This cosmopolitan genus has 35 species of fungi, parasitic on grasses and rushes. Outbreaks of poisoning by C. purpurea (ergot) have long been recorded. Rye flour contaminated with the fungus causes hallucinations, convulsions, and a burning sensation in the limbs, followed by gangrene as the blood supply is restricted. The syndrome, now known as "ergotism", was once beleived to be a punishment for sin, when it was called "St. Anthony's fire" or "holy fire". Claviceps purpurea has been used to strengthen contractions in childbirth since the 16th century. Rarely used in its crude state today, it is split into component alkaloids, such as ergometrine (a uterine stimulant) and ergotamine (a vasoconstrictor). Corn ergot (Ustilago zeae), a fungus found on corn (maize), also contains alkaloids that stimulate the uterus. The chemistry of ergot is similar to that of lysergic acid diethylaminde (LSD); supplies of the fungus are carefully monitored to prevent its use in the manufacture of the illicit drug.

Ergot is a fungus that infects grains of rye and related grasses. It may be most famous for containing the alkaloid ergine (d-lysergic acid amide), better known as natural LSD. During the Middle Ages, tens of thousands of people in Europe who ate rye bread infested with the ergot fungus were afflicted with a disease caused St. Anthony's Fire, which caused gangrene, convulsions, madness, and death. In modern medicine, two of ergot's alkaloids are commonly used: ergonovine, to induce labor and control hemorrhaging, and ergotamine, to relieve migraine headaches.

Poisonous fungus with a hard, purple-black, spindle-shaped scelortium, to 2.5cm (1in) long, parasitic on ovaries of cereal flowers in summer, and globose, brown-purple stroma (resting stage), 2mm (1/16in) across, on the ground in autumn and winter, followed by release of colorless, filiform spores in spring.

Common Name:
Other Names:
Cockspur Rye, Hornseed, Mother of Rye, Spurred Rye
Botanical Name:
Claviceps purpurea
Native Location:
Propagate by spores raised in the laboratory and sprayed on a cereal crop (usually rye).
Sclerotia are harvested mechanically, then processed commercially into liquid extracts and alkaloids.
Parts Used:
Body of the plant, Sclerotia
An unpleasant-smelling herb that stimulates the uterus, constricts blood vessels, and acts of the central nervous system, blocking release of adrenaline.
Medicinal Uses:
Internally in childbirth (expulsion of placenta only), postpartum hemorrhage (ergometrine), and migraine (ergotamine). For use by qualified practitioners.
Ergot was formerly used for migraines and various gynecological and obstetric problems, but is now considered too dangerous to use. In homeopathy, it may be used to treat paralysis, circulatory problems, bleeding and other ailments.
Typical Dose:
A typical homeopathic dose of ergot is approximately 5 drops, 1 tablet, or 10 globules once a day or more, depending on the ailment.
Possible Side Effects:
Ergot's side effects include, queasiness, vomiting, weakness in the legs, numbness in the fingers, angina, and rapid or slow heartbeat.
This herb, especially in the form of ergometrine and ergotamine, is subject to legal restrictions in some countries.
Drug Interactions:
Taking ergot with these drugs may cause or increase serotonergic side effects or serotonin syndrome (with symptoms including agitation, rapid heart rate, flushing, heavy sweating, and possibly even death):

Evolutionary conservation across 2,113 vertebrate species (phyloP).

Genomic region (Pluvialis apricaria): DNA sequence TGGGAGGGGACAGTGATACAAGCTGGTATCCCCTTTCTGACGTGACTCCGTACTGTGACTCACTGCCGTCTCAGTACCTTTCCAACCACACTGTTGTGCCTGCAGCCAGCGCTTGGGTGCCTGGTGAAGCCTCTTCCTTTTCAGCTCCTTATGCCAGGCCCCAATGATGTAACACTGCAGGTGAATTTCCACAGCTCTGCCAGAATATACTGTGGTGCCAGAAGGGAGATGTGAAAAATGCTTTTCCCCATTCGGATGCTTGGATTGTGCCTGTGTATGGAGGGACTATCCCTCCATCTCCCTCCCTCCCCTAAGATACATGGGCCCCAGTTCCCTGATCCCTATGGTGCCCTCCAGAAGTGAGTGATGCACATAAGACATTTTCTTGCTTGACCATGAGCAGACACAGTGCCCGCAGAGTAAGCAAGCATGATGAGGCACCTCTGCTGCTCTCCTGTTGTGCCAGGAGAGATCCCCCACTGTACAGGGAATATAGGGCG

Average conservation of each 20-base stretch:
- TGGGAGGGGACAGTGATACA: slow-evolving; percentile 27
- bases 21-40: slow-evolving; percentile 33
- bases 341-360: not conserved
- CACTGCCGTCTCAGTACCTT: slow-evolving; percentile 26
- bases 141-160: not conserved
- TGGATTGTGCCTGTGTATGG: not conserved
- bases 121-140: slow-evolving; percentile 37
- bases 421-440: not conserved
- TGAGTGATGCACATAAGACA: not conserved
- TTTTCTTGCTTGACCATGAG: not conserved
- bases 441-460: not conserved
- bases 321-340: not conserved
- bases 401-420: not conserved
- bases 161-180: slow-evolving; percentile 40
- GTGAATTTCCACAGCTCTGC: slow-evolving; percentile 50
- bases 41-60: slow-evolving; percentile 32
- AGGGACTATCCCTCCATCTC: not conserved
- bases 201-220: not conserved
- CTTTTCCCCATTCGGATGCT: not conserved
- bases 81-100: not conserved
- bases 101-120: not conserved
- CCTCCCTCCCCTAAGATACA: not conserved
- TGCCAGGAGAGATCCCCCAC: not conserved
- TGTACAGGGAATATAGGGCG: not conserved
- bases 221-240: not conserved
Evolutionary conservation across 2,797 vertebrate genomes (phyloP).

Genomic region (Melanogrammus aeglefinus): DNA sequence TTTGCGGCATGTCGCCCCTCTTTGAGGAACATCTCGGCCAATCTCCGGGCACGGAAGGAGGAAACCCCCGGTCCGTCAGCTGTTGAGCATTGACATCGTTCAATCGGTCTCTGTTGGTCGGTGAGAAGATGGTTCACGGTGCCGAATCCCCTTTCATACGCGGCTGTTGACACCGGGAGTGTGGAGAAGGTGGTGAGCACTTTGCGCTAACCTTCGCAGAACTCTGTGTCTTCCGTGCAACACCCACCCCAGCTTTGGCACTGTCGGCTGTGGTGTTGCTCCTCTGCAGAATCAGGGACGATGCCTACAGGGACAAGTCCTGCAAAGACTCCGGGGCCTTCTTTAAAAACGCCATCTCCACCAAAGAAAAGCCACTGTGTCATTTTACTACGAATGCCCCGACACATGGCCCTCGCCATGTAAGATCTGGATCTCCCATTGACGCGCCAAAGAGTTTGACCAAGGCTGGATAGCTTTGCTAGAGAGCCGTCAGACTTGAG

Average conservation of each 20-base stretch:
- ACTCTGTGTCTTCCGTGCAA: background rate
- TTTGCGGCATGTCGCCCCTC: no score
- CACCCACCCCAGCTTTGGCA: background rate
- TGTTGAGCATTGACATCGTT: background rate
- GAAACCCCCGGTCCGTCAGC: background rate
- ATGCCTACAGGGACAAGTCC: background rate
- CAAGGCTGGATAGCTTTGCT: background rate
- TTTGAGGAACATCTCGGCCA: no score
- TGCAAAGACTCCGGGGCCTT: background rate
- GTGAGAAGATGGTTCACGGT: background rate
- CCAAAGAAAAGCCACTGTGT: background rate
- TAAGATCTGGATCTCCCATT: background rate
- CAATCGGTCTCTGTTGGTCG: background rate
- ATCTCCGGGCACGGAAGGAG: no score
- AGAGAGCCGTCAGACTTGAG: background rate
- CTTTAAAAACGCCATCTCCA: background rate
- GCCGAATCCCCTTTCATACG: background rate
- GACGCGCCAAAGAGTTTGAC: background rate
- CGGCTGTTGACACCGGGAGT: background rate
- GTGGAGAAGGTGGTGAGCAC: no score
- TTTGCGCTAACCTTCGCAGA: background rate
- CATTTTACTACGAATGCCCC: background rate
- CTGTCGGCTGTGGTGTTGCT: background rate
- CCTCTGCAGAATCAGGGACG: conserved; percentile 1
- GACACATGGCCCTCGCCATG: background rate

Amitriptyline, (Elavil, Levate)
Amitriptyline and Chlordiazepoxide, (Limbitrol)
Amitriptyline and Perphenazine, (Etrafon, Triavil)
Amoxapine, (Asendin)
Bupropion, (Wellbutrin, Zyban)
Citalopram, (Celexa)
Clomipramine, (Anafranil, Novo-Clopramine)
Desipramine, (Alti-Desipramine, Norpramin)
Dextromethorphan, (Found in various formulations of Alka-Seltzer, Contac, PediaCare, Robitussin, Sudafed, Triaminic, and other over the counter medications.)
Doxepin, (Sinequan, Zonalon)
Fluoxetine, (Prozac, Sarafem)
Fluvoxamine, (Alti-Fluvoxamine, Luvox)
Imipramine, (Apo-Imipramine, Tofranil)
Iproniazid, (Marsilid)
Lofepramine, (Feprapax, Gamanil)
Maprotiline, (Novo-Maprotiline)
Melitracen, (Dixeran)
Meperidine, (Demerol, Meperitab)
Milnacipran, (Dalcipran, Lixel)
Mirtazapine, (Remeron, Remeron SolTab)
Moclobenide, (Alti-Moclobenide, Nu-Moclobenide)
Nefazodone, (Serzone)
Nortriptyline, (Aventyl HCl, Pamelor)
Paroxetine, (Paxil)
Pentazocine, (Talwin)
Phenelzine, (Nardil)
Protriptyline, (Vivactil)
Reboxetine, (Davedex, Integrex)
S-Citalopram, (Lexapro)
Selegiline, (Eldepryl)
Sertraline, (Apo-Sertraline, Zoloft)
Tramadol, (Ultram)
Tranylcypromine, (Parnate)
Trazodone, (Desyrel, Novo-Trazodone)
Trimipramine, (Apo-Trimip, Surmontil)
Venlafaxine, (Effexor)
Taking ergot with these drugs may increase the adverse effects of the drug:
Belladonna, Phenobarbital, and Ergotamine, (Bellamine S, Bel-Tabs)
Bromocriptine, (Apo-Bromocriptine, Parlodel)
Cabergoline, (Dostinex)
Dihydroergotamine, (Migranal)
Ergoloid Mesylates, (Hydergine)
Ergonovine, (Ergonovine)
Ergotamine, (Cafergor, Cafergot)
Methylergonovine, (Methergine)
Methysergide, (Sansert)
Pergolide, (Permax)
Disease Effects:
May worsen heart problems and peripheral vascular disease by causing arteries to constrict, hampering blood flow.
Supplement Interactions:
  • May increase positive and negative effects of herbs and supplements that have serotonergic properties, such as 5-hydroxytryptophan (5-HTP), S-Adenosylmethionine (SAMe), and St. John's Wort.
  • May increase positive and negative effects of herbs and supplements that have sympathomimetic activity (stimulate the central nervous system), such as Bitter Orange, Country Mallow, and Ma-Huang.
Encylopedia of Herbs by Deni Brown Copyright ©: 1995, 2001 Dorling Kindersley Limited pg. 173
The Essential Herb-Drug-Vitamin Interaction Guide by Geo. T. Grossberg,MD and Barry Fox,PhD Copyright©2007 Barry Fox,PhD. Pp.201-203